The material contributions that make our Mishkan and the Mishkan of old are really important, but, at the end of the day, without feeling, without caring, without engaging our hearts, it’s all just stuff. Without listening to each other, without truly trying to uplift one another, this is just a beautiful room.
What made the Golden Calf different from the Mishkan? The Italian commentator Sforno says that the command from God to give from the heart meant that the contributions could not be forced as in, brought about by fear, indifference, or anger. They had to come from a free space with only love in it. THIS is how you can create sacred space and community.
Rabbi Buchdahl and I, and members of Central Synagogue’s board just came back this morning from a leadership trip to Israel. Over the course of 7 days, we took a deep look at the issues challenging Israel today and the continuing miracles of Israel’s resilience and innovation. We explored the challenges of religious pluralism, the question of the tens of thousands of asylum seekers, the settlements, the state of the Palestinian people, and some of the more challenging economic and social issues.
We also saw a miraculous device called Orcam developed in Israel that enables the blind or seeing impaired to be independent and live full lives. We saw how the new Beit Hatefutzot is rethinking what it means to be part of the Jewish people. We saw how an organization called Start Up Nation Central is bringing the Arab and Ultra-Orthodox populations into the high-tech workforce, and how another called Etgarim has empowered people with physical and emotional challenges through extreme sports including a competitive blind sailing team.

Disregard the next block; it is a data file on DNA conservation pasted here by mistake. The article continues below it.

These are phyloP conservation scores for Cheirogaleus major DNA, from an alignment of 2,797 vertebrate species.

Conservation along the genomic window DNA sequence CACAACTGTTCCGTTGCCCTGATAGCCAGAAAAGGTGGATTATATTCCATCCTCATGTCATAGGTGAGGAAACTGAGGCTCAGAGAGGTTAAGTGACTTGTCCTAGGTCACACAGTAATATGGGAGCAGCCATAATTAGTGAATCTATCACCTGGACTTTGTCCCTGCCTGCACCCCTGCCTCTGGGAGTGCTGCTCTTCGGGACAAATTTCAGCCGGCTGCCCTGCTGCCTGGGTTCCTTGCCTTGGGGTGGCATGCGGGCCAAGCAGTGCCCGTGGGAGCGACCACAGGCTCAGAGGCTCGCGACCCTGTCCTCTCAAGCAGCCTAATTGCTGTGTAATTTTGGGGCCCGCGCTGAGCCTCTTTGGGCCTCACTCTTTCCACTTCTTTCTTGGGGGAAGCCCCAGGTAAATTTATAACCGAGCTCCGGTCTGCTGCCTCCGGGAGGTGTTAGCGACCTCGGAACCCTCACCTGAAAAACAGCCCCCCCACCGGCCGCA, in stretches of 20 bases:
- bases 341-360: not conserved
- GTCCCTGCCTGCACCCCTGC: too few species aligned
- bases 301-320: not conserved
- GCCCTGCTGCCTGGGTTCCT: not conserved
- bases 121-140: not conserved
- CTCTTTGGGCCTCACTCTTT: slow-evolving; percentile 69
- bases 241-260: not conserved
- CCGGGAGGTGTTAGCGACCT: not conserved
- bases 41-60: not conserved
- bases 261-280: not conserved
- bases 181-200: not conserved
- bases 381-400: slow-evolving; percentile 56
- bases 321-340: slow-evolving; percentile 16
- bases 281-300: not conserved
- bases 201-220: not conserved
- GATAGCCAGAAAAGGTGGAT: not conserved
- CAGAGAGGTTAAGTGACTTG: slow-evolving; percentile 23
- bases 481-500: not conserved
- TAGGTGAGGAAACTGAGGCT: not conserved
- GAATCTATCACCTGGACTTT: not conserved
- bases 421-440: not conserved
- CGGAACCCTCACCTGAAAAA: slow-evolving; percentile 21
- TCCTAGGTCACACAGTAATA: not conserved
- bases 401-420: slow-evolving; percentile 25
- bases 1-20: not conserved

As we witnessed all of these one thing became clear: that love for Israel can only truly come about by opening one’s heart to all of Israel, to learn and experience all that it is, from the fun, to the heroic, to the sad and–especially today–the uncomfortable. To love Israel is not simply to protect it from danger, or to celebrate its accomplishments. To love Israel is to see Israel for everything it is, so that we can then give with all of our hearts. THIS is how we will build a sacred community, from America to Israel and create a space between us, where perhaps God can dwell.